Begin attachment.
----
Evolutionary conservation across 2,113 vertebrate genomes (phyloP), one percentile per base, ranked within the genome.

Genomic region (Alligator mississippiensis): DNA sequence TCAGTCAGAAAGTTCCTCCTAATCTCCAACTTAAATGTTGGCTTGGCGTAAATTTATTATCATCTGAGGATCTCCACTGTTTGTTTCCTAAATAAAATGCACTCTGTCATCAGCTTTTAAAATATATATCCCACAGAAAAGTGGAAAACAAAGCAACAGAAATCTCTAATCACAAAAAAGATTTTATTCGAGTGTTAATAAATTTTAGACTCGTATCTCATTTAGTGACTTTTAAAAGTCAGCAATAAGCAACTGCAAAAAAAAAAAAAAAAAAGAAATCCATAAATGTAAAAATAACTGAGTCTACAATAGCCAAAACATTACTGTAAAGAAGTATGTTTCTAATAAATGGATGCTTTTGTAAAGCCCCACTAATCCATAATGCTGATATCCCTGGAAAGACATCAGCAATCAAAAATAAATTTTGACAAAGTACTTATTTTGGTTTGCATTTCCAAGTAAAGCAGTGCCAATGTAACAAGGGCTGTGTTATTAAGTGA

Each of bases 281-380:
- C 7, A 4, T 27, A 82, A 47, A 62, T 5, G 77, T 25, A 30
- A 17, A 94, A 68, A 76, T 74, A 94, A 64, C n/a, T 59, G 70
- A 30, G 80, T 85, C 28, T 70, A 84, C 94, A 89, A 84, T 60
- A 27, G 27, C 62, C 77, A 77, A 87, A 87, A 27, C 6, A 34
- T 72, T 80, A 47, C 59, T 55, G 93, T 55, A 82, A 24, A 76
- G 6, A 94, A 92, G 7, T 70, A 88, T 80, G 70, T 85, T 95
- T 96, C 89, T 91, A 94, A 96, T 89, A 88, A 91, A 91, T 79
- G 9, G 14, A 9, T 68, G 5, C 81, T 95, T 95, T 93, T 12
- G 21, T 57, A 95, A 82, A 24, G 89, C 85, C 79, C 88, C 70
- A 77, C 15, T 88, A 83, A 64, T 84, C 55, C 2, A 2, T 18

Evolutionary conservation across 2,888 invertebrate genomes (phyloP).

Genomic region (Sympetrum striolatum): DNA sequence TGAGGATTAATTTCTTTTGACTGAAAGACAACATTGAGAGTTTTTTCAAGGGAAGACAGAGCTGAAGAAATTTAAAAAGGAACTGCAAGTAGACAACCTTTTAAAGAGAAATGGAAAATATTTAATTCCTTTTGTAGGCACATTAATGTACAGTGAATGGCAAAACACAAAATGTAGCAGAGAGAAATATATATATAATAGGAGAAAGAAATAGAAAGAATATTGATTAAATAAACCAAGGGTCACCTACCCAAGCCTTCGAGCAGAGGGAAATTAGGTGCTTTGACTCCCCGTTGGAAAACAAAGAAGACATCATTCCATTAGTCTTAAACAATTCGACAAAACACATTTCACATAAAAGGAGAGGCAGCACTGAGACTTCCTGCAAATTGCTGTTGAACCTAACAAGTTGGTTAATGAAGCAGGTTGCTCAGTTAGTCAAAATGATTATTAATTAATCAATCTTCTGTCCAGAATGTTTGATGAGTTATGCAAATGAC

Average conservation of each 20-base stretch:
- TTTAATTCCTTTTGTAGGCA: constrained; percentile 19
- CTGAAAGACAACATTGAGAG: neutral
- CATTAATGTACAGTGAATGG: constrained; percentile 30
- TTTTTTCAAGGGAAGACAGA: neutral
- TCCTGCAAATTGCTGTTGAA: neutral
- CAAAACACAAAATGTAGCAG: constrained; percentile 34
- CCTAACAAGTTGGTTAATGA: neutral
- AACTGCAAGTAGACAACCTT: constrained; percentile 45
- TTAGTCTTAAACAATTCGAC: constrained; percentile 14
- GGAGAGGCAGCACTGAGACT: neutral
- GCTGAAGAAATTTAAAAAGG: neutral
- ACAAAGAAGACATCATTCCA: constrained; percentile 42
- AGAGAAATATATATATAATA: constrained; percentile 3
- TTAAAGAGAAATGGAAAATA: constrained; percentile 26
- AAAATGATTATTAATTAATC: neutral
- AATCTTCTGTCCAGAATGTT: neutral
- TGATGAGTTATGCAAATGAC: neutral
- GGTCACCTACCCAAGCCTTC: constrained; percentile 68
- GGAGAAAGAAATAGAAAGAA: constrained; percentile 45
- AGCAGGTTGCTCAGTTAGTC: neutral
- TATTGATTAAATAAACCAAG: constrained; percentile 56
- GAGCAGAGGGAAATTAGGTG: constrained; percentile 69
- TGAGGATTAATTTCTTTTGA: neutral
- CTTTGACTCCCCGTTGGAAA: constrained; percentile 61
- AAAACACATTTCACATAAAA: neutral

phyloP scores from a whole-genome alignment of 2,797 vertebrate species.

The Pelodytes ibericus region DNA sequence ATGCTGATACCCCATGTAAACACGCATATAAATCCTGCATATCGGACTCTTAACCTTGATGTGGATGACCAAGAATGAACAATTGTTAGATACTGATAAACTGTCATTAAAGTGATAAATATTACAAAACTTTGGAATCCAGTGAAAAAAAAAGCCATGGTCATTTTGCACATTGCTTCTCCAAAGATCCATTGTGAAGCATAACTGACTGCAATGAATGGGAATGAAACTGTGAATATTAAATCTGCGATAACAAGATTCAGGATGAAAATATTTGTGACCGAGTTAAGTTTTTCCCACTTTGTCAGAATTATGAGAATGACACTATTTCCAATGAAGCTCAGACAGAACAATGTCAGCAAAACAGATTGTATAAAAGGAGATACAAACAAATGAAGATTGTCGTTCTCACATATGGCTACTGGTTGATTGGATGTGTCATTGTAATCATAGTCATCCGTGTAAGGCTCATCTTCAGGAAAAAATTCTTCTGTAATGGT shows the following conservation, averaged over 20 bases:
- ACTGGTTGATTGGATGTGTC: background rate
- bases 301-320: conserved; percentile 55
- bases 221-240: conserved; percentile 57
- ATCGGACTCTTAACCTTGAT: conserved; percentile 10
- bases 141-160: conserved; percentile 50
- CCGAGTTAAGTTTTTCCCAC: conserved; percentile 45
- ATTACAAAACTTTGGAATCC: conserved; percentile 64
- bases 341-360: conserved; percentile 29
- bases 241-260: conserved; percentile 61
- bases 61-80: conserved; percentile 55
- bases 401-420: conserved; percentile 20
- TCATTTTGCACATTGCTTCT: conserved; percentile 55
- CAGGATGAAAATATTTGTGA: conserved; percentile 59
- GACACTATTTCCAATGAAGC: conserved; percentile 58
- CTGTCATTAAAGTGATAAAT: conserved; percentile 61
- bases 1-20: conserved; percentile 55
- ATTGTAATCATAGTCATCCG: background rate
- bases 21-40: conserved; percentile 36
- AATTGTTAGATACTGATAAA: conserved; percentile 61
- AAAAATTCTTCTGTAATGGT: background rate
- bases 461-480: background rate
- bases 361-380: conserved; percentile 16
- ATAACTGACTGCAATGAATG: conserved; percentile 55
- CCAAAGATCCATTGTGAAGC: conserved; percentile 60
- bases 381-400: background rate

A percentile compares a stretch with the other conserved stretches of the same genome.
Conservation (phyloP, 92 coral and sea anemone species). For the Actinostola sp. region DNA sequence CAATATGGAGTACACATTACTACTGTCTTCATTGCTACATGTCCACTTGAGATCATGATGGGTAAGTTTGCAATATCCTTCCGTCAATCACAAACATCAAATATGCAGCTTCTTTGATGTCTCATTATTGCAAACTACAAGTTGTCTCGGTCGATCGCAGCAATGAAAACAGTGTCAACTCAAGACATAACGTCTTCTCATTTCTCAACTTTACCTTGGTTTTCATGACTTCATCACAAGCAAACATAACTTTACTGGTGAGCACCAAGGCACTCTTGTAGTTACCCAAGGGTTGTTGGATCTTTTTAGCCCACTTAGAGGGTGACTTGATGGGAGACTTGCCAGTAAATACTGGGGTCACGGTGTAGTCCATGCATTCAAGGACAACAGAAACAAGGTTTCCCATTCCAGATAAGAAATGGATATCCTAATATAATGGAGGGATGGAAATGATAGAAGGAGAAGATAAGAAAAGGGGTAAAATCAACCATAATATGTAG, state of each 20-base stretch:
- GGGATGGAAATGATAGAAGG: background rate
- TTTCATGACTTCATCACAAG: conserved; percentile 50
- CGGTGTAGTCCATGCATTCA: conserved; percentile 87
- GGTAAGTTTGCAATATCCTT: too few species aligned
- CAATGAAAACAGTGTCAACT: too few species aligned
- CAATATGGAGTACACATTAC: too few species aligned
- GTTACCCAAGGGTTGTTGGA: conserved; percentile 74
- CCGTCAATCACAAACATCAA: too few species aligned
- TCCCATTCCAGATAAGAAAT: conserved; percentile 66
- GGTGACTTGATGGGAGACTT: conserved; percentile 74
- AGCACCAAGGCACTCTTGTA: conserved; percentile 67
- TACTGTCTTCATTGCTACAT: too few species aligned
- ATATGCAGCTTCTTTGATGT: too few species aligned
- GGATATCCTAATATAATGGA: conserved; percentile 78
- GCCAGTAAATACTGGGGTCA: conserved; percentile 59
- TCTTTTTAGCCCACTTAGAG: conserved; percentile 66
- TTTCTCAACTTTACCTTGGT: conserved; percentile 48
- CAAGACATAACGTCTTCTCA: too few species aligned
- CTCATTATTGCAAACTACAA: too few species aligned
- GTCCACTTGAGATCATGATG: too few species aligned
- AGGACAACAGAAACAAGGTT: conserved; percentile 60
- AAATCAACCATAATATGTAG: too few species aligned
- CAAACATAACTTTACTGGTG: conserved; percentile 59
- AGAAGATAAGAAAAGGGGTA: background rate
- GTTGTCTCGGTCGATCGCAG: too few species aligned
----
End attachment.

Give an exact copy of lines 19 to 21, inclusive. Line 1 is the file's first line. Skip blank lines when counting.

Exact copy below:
- CATTAATGTACAGTGAATGG: constrained; percentile 30
- TTTTTTCAAGGGAAGACAGA: neutral
- TCCTGCAAATTGCTGTTGAA: neutral